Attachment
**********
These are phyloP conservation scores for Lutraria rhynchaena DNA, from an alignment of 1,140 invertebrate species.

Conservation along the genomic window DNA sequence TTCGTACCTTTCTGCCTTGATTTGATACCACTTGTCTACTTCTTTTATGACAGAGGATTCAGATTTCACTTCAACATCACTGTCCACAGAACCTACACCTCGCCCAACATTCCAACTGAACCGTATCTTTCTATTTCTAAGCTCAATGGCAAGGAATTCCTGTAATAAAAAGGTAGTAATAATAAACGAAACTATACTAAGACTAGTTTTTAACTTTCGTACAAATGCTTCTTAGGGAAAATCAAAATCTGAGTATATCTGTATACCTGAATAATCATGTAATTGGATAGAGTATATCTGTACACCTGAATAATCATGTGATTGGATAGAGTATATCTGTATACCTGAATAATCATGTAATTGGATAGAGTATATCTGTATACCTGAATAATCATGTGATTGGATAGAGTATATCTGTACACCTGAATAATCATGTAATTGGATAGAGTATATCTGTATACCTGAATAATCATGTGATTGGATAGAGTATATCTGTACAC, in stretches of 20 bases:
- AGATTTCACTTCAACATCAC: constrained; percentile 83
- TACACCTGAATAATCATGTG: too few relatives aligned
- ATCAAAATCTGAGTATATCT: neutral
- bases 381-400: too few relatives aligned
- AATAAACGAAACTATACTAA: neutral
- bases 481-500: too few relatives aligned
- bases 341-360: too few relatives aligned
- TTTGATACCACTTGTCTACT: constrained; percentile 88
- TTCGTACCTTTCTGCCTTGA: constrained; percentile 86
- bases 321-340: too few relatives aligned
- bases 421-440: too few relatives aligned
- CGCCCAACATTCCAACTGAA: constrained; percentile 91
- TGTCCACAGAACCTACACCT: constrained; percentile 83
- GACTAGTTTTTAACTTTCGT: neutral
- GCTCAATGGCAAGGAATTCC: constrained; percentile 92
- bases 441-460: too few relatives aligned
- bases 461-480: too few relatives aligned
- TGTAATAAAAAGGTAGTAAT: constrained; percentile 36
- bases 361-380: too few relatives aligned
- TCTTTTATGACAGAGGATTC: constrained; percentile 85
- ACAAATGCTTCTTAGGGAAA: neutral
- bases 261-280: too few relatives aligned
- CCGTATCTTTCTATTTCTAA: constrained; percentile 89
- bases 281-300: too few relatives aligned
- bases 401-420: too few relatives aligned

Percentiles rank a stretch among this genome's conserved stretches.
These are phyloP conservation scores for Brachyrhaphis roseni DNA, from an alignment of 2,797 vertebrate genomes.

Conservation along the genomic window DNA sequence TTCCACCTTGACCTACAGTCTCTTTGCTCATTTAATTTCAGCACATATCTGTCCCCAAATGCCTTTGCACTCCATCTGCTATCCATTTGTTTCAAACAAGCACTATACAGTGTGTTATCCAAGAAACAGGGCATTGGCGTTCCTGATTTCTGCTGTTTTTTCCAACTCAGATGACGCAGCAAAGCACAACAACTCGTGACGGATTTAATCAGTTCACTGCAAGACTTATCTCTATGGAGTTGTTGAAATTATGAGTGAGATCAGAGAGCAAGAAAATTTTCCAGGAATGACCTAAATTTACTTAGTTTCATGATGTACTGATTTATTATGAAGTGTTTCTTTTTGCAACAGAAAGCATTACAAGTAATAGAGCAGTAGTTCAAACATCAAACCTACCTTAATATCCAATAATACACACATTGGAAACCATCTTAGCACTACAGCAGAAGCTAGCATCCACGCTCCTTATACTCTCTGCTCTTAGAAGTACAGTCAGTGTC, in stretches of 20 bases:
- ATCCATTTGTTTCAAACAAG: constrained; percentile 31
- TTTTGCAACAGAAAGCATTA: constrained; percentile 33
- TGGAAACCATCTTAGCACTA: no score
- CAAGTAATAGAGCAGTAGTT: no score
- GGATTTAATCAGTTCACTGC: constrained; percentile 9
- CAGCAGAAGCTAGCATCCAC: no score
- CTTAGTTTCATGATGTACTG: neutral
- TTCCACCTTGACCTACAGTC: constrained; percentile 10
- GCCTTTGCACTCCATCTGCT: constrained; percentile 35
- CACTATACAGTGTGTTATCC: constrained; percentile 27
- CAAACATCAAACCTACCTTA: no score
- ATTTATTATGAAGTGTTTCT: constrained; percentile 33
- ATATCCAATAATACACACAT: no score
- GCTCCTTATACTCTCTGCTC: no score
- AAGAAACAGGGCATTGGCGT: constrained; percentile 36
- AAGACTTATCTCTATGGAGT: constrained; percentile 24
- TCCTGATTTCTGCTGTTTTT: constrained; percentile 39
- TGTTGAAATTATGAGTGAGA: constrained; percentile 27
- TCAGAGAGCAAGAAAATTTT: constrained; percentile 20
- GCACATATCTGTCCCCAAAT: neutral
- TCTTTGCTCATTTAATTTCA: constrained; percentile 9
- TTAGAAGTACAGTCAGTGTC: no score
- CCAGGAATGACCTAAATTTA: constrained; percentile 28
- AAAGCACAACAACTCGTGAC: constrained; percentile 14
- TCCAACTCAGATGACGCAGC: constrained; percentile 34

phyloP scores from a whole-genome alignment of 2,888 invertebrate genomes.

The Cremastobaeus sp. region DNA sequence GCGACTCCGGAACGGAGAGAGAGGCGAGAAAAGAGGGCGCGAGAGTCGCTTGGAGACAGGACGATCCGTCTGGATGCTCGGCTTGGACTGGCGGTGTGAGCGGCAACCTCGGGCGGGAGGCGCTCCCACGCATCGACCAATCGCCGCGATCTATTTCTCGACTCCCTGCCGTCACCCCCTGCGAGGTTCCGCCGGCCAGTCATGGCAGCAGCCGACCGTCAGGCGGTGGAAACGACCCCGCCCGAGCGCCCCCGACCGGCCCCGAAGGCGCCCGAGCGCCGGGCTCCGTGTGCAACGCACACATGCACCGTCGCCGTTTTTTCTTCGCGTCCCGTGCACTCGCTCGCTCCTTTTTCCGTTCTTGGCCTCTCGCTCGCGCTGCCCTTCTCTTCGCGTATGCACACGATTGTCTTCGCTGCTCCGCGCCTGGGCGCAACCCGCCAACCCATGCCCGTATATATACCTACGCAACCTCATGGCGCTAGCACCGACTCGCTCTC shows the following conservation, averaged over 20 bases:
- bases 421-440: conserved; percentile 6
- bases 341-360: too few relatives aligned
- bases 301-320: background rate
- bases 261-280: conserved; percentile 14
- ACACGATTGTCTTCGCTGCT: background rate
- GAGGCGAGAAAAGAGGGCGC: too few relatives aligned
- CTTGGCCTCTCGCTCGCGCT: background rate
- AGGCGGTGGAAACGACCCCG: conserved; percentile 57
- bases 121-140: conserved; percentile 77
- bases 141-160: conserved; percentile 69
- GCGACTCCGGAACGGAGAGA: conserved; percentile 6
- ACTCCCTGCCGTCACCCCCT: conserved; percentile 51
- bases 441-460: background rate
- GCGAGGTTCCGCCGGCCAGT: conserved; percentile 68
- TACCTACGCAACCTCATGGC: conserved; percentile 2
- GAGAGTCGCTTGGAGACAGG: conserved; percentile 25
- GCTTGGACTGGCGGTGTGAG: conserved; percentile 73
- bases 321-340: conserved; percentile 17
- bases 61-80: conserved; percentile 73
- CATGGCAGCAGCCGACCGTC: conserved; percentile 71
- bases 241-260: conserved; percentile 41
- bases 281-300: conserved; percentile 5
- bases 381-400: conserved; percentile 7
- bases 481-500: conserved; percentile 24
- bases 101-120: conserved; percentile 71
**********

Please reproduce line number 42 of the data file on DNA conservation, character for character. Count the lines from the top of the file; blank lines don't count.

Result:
- ATTTATTATGAAGTGTTTCT: constrained; percentile 33